Film review: Before I Wake

A horror film that uses old-school scares and eventually becomes absurd


A still from the film.
A still from the film.

A child as a central protagonist unleashing horror is an oft-used device in the horror-supernatural genre. In writer-director Mike Flanagan’s Before I Wake, Jacob Tremblay plays eight-year-old Cody, a child who has had a troubled start in life. He is bounced from foster home to foster home, and his latest guardians are Jessie (Kate Bosworth) and Mark (Thomas Jane), who are dealing with the tragic loss of their young son, Sean (Antonio Romero).

Cody is a polite, sweet and cute little child, but he’s terrified of falling asleep. He clutches a shoebox tightly to himself when he first enters his new home. As the household goes to sleep that night, we discover that the box is full of stimulants to help Cody stay awake. When Cody does fall asleep, his foster parents finally understand why the child is glugging cans of cola, eating sugar and reading all night. He either dreams of beautiful things, even conjuring up Jessie and Mark’s dead son, or has frightening nightmares, which almost always feature a skeletal apparition Cody has dubbed the Canker Man.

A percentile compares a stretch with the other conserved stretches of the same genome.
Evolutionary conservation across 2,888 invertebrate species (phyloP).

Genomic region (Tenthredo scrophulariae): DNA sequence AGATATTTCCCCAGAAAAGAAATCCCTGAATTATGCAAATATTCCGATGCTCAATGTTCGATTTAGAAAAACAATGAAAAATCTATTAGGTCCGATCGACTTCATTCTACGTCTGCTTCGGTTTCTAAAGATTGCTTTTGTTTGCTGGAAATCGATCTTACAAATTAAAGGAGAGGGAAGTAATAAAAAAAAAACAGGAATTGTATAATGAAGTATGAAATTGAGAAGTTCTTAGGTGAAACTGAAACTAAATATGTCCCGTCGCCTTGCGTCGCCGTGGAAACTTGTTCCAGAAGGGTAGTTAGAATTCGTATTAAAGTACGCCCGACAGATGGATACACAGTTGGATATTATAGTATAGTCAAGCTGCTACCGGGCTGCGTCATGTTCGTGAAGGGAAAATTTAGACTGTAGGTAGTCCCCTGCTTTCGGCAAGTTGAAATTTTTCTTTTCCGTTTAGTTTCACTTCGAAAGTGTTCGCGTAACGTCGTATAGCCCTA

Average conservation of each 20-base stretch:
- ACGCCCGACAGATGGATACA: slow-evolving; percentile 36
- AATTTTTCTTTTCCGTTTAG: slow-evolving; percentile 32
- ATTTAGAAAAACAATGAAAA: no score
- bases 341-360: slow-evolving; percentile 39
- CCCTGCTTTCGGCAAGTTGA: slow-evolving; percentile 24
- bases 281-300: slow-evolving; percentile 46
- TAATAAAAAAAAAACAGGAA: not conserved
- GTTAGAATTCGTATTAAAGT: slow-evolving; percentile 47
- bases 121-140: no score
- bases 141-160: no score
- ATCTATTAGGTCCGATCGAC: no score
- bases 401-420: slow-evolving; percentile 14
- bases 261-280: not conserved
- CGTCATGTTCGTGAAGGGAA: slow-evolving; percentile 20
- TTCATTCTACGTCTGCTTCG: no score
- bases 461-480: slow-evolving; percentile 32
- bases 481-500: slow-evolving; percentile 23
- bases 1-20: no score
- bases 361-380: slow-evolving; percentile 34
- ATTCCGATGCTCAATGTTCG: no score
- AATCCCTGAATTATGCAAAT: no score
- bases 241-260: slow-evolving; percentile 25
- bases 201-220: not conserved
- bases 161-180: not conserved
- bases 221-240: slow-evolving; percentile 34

At first, Jessie and Mark are awed and comforted when Cody’s imagination manifests Sean, but when they experience the true horror of his nightmares, Jessie decides to determine their genesis.

As long as Flanagan explores the layer of grief, healing (with parents who have lost their child and a child who has lost a parent) and the power of the mind, the film has possibilities, but with the manifestation of the Canker Man, who swallows the living whole, leaving no trace of them except a memory, this psychological thriller becomes absurd. Canker, it turns out, is Cody’s version of the word Cancer, the affliction that took away his mother. The story bypasses any explanation of disappearing children and adults, including that of Mark, a loss that Jessie recovers from rather well. Before I Wake uses old-school scares—shock, loud sounds in the dark, a ghastly creature and slow movements by the perpetually hurting Bosworth. Suspension of disbelief is the bedrock of this genre, but there are too many conveniences and not enough scares in the script for the suspense to remain for long.

Before I Wake released in theatres on Friday

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